That is a face only a mother could love — and it seems like its mother does actually care for it. This is an amblypygid, one of the few arachnids that demonstrates social behavior. Learn how these predator-faced monsters show their social nature.
Amblypygids are known, to those who don't want to be driven mad by spell check, as whip spiders. The "whips" are actually those two long, folded "arms" that the spider keeps in front of its face. These guys walk on six legs, with one arm (known as a pedipalp) extended and another one sweeping for food. Whip spiders have no fangs and no venom. Their most fearsome weapons is the little thorn-like protrusions on their pedipalps that they can use to hook small insects.
Despite living all over the world, these spiders are rarely seen (thank goodness). They stay inside caves, searching for small bugs and keeping far away from humans. This may be why it took until 2007 for people to realize they were one of the few arachnids to socialize. Arachnologists watched as female whip spiders hatched their broods and let the babies clamber onto their back.
When the group was resting, the researchers noticed some behavior they couldn't explain: The mother spider constantly stroked her babies. For one species of whip spider, P. marginemaculatus, the babies stroked back. These spiders would stay with their mother up to adulthood, with everyone petting each other.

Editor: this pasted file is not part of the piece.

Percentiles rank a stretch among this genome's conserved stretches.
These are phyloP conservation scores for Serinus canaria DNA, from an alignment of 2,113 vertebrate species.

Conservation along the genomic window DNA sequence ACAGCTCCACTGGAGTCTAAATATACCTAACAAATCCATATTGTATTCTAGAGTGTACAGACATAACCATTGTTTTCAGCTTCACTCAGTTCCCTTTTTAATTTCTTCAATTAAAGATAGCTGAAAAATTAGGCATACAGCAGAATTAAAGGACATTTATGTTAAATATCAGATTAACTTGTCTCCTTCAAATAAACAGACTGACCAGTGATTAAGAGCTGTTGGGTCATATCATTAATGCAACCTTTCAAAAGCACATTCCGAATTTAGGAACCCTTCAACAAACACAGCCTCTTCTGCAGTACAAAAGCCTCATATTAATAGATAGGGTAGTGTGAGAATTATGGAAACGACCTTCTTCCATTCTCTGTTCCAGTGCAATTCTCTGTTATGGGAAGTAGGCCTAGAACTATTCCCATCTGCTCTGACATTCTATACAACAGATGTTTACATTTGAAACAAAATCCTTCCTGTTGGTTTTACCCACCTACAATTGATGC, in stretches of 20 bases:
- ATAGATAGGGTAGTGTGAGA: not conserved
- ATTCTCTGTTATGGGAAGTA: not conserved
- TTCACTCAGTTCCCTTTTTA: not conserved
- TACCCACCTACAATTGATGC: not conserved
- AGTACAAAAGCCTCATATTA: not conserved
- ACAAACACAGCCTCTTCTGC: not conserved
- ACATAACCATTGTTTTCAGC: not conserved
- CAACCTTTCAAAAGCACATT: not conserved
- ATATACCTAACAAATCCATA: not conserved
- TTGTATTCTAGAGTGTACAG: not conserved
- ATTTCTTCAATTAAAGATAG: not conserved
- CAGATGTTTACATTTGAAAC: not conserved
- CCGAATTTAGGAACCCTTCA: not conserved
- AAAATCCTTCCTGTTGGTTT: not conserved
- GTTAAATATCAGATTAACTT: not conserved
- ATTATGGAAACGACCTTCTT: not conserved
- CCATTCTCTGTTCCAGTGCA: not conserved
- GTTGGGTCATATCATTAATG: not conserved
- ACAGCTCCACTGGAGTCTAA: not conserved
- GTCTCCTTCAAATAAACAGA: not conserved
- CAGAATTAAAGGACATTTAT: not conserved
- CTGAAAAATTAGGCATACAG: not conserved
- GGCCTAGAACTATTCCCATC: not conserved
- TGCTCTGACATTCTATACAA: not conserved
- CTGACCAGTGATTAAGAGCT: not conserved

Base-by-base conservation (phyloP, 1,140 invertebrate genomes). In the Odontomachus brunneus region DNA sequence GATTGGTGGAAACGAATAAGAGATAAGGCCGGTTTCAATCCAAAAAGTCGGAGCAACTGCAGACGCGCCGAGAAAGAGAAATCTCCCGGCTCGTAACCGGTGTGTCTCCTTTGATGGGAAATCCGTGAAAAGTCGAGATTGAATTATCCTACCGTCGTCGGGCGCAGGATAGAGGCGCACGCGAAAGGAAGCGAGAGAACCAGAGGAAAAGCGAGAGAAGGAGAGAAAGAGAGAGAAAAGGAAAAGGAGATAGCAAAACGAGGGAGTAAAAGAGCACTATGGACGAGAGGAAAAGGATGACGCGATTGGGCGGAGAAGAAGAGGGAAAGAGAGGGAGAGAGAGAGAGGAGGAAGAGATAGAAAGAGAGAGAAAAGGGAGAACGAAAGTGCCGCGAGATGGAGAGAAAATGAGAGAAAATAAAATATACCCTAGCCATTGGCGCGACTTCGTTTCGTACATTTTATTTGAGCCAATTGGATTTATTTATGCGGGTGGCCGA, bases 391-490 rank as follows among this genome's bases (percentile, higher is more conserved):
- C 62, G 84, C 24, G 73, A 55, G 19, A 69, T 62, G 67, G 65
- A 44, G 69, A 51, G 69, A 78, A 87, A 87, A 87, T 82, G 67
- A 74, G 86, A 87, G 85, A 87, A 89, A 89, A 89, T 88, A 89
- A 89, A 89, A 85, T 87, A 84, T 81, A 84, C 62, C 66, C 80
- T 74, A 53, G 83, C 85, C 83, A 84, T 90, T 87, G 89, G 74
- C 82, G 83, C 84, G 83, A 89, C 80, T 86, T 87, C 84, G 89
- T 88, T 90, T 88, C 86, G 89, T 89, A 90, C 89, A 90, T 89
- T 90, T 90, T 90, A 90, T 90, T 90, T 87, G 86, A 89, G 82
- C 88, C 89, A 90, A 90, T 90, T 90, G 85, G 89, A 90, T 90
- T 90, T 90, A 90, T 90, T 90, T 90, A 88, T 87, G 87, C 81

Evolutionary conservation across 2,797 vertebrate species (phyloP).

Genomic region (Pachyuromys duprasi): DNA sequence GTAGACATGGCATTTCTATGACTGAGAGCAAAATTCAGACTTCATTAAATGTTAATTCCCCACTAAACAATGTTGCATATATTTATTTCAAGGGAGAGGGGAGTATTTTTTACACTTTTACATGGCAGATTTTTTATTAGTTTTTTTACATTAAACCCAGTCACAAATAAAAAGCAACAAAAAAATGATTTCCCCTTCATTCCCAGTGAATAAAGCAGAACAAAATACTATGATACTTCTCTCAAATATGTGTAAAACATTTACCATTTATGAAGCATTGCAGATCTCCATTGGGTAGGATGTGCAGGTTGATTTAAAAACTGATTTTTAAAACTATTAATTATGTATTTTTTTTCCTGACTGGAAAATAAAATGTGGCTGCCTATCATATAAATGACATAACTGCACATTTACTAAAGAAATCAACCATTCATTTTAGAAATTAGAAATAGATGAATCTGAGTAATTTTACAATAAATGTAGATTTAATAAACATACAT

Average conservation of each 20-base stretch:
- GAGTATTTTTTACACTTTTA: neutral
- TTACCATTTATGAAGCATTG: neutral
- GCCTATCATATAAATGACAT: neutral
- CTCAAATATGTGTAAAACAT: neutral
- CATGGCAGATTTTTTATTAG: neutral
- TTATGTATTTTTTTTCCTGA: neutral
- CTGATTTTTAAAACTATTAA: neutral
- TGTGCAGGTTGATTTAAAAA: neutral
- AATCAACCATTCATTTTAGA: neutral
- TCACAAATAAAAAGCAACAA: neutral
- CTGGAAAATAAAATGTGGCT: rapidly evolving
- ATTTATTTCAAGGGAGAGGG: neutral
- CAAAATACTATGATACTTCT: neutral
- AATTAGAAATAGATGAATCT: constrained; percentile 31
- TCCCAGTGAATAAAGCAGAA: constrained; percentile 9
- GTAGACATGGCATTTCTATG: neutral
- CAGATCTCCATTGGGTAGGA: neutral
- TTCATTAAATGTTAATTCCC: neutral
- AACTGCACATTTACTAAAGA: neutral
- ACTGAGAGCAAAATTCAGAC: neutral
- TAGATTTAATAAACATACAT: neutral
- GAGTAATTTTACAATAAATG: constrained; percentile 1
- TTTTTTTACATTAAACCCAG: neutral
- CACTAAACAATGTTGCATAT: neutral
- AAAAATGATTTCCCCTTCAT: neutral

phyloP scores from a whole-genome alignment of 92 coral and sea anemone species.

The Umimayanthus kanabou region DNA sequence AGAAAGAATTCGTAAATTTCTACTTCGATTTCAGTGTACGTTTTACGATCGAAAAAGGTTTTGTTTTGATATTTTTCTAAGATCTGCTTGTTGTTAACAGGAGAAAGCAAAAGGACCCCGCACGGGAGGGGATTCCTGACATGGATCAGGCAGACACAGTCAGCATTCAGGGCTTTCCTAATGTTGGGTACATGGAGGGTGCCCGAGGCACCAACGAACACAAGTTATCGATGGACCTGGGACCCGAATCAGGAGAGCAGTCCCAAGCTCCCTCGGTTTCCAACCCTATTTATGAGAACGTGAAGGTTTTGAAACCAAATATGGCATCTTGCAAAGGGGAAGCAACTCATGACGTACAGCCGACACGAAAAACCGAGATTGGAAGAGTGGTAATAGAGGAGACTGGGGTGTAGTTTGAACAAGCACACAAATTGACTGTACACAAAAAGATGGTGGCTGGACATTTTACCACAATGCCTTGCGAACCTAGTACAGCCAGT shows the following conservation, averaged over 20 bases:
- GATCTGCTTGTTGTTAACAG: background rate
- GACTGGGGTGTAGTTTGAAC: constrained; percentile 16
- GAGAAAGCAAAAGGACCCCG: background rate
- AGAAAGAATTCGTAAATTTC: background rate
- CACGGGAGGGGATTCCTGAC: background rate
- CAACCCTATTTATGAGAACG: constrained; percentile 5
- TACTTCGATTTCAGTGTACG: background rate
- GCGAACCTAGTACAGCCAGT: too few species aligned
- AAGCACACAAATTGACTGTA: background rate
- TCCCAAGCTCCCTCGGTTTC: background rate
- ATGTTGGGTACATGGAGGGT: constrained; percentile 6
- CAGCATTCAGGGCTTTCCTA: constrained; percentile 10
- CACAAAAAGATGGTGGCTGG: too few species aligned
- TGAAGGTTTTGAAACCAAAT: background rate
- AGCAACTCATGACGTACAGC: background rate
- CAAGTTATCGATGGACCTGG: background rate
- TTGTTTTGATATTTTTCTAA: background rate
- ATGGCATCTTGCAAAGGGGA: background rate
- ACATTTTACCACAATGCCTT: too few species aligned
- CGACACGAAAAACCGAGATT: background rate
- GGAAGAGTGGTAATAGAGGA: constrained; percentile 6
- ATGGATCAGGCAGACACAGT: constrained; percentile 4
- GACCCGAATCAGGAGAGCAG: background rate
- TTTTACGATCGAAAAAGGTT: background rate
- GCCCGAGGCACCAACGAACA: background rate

Mothers and babies weren't the only ones to show social behavior. When researchers took whip spider siblings and put them in separate areas of an unfamiliar cage, the siblings would quickly find their way back to each other, and huddle in groups. Though some species did start fighting with each other as they approached adulthood, others raised harmonious, and close, families.
So what do you think about this social spider that can do us no harm and only wants to be left alone? I still want to kill it.
[Source: Social Behavior In Amblypygids]